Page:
This is a new series I thought would be fun. At random times, I will share odd and curious things that entered my mind over the course of the last week. They have no rhyme or reason to them, except to prove that I am actually, quite a bit, more-times-than-not, maybe-a-teeny-bit insane.
- Today, I saw two grown men buy a cartload full of generic-brand grape soda. Who likes generic soda? They unloaded cases of the stuff into their expensive car and drove off, and I was left scratching my head. What in the heck are they doing with all of that? And why didn’t they buy it in a variety of flavors? I almost stopped them to ask them a series of questions. Are they just going to drink it? Are they making cheap vodka shots out of it? It’ll rot your teeth, you know. Then I realized I don’t know these people. Move on, you weirdo, staring at other people’s groceries.
- I saw a fox on the way to my son’s school last week. Just crossing the street like it belonged there. I felt I stepped into Aesop’s fables. I expected there to be a bunch of grapes hanging on a tree somewhere and for the fox to learn a valuable lesson. Okay, I didn’t actually expect to see a bunch of grapes hanging on a tree. That would be weird. But then again, I didn’t expect to see grown men buying ten cases of generic soda.
- I almost stepped on a scorpion last night. I screamed like a baby and made my husband go kill it. I couldn’t even wrap the dead little bugger up in paper towels and haul it to the trash because the stinger might still be active and pierce through the paper. Those little pinchers are evil. Do I really think scorpion poison can sear through paper and miraculously penetrate my skin causing extreme pain? Do all my rational thinking skills evaporate after 9 pm?
- Friday night, I invited friends to dinner fifteen minutes before I asked for them to be there. As in – “hey – it’s 5:45 pm. Wanna meet up at 6?” Because other people certainly have no life and sit around waiting for me to call. Even if they didn’t have plans, they’d have to take the bat mobile to make it across town in fifteen minutes. Where are my manners? But how cool if it had worked out?
- I made kale chips the other day. Tossed them in olive oil and baked them until they were hot and crispy. I sprinkled them with salt and crunched every last one down. My family made faces at me and said they were more than happy for me to eat up all that hot wrinkled lettuce. “You go on ahead,” my husband said. Whatever, people that I live with. Those suckers were tasty.
- A friend recently informed me that store-bought pie crusts are full of lard, which I didn’t think I cared about but it turns out I do. I drove many miles to a store to buy whole-wheat, lard-free pie crusts, only to discover they cost five bucks each and I wouldn’t be home for hours. It was a waste to leave them in the car to thaw. So yes, I actually drove to a health store with every intention of buying pie crusts, and then changed my mind and left empty handed. I am now dreaming of quiche and I wasted thirty minutes of my life last Tuesday. I did manage to grab a free sample of hand lotion on my way out, so it wasn’t a total loss.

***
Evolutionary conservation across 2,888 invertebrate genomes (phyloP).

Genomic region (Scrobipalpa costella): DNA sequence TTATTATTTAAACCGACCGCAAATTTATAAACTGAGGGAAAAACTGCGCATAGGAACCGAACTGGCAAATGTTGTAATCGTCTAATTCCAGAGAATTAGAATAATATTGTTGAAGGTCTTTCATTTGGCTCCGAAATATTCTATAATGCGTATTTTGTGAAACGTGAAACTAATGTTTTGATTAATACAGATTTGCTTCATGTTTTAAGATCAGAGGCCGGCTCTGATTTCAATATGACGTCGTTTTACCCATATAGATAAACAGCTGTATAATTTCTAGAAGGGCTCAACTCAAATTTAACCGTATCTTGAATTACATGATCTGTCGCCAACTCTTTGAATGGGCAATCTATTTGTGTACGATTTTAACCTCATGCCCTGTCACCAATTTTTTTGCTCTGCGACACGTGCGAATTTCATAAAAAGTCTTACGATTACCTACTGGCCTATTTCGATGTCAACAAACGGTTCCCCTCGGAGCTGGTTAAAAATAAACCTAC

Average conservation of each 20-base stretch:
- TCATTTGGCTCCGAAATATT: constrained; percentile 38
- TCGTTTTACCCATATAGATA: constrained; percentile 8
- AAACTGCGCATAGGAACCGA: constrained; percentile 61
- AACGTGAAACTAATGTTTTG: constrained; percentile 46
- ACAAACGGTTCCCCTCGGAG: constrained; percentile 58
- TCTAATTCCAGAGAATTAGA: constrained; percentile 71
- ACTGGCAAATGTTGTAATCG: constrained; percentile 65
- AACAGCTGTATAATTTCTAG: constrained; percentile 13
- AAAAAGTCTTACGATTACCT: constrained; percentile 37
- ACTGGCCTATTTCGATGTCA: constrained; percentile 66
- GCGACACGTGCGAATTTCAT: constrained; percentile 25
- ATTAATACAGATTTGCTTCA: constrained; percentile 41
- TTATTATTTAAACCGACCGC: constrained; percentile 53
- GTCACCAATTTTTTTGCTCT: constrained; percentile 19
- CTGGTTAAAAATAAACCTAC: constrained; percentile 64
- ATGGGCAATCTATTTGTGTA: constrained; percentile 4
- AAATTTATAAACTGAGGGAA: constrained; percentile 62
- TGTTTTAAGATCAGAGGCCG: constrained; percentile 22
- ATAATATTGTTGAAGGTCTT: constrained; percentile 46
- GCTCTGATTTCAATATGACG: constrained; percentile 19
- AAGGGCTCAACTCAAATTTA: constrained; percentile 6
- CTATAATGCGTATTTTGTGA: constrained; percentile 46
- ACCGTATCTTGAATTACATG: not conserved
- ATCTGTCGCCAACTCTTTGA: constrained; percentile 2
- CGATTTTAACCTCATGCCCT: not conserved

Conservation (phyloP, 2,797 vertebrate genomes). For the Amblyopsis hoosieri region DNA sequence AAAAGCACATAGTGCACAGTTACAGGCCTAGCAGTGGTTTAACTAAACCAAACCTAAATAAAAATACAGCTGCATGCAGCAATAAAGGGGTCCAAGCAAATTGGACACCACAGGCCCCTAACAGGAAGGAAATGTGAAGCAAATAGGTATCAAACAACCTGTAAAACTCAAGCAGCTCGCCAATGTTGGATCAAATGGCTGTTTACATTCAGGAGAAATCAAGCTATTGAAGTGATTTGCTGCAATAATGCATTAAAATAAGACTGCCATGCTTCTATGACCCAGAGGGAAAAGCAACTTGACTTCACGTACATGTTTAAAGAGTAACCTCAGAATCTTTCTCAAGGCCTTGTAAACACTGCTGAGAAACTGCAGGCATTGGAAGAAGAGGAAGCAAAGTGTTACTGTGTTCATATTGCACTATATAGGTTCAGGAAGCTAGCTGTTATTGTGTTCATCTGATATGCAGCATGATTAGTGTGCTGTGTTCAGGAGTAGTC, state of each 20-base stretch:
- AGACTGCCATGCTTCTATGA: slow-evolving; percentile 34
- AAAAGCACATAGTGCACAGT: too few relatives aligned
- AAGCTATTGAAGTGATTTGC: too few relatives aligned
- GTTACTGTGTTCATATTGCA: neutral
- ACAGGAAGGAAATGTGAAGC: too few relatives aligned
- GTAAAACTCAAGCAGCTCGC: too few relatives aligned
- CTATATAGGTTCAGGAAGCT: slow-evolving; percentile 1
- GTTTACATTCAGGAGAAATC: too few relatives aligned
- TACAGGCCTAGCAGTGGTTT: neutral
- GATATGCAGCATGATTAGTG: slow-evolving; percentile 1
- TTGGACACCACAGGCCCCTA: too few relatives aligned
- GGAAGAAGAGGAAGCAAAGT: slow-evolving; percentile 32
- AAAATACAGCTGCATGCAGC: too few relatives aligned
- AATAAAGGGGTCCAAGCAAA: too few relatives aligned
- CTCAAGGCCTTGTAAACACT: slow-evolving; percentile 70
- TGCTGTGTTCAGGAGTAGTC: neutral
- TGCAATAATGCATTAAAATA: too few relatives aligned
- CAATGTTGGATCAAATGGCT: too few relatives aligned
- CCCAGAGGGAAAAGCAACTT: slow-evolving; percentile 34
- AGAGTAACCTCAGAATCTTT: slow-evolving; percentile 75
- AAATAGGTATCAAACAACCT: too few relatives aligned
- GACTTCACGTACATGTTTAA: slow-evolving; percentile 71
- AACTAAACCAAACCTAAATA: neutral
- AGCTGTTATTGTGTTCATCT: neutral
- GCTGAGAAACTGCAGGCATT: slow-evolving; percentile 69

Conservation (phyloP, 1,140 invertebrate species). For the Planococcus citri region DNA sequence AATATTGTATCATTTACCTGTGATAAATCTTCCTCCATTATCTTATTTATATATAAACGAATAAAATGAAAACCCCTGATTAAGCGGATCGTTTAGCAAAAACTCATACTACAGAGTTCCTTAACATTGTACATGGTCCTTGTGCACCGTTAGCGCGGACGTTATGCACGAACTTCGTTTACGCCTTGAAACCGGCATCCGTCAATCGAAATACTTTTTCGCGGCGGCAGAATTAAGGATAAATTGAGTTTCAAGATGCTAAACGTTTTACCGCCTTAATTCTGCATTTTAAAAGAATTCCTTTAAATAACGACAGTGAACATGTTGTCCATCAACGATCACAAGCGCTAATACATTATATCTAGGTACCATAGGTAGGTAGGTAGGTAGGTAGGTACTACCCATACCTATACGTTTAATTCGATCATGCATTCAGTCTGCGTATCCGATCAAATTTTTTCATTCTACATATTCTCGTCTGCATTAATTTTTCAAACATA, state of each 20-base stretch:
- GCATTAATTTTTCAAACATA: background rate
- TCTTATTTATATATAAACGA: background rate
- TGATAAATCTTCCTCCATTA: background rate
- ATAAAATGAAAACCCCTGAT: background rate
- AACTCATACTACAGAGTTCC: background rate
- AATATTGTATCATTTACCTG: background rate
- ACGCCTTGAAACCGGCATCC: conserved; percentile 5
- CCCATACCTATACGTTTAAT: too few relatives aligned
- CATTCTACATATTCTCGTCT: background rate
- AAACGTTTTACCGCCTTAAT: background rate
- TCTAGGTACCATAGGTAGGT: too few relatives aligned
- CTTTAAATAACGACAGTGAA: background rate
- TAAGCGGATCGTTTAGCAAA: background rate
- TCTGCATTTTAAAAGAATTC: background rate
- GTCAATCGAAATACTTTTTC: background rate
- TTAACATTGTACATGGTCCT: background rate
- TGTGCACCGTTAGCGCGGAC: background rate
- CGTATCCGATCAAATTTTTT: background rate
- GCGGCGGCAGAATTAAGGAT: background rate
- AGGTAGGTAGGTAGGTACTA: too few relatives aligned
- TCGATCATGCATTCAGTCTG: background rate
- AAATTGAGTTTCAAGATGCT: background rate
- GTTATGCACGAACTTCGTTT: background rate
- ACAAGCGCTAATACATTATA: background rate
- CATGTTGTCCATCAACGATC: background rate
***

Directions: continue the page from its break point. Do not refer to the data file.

- I asked my husband what type of bread he wanted me to bake tomorrow. Did he have a special request? What about sourdough? Did he have an affinity for honey? He gave me a strange look, akin to find a new hobby or maybe go out more.
- I placed numerous items (I won’t mention how many) in an online shopping cart at the most amazing/funky clothing store on the universe. I wasn’t planning on actually buying them, because I am not cool enough and don’t have that much cash, but somehow adding them to my cart seemed entirely appropriate and not at all frivolous.
- I was so desperate for something sweet the other night that I took a spoon and dug it into a jar of peanut butter. After I finished the spoon-o-peanuts, I was a bit embarrassed with myself. Have I really sunk to this?
- Last, but not least, I received a response from an incredible literary agent in New York who said for me to be patient with him and that he promised to read my manuscript in the next few weeks. I looked back at the version I sent him and noticed a glaring spelling mistake in the first paragraph. I sent him and his assistant an apology email asking them to read the attached version with no spelling error. I then made another error in the email to the agent, which caused a third email that simply said “I swear I know how to read and write. Please believe me.” And yet they don’t have to. That’s the funny part.
Onward to next week, where more insanity will (very likely) ensue.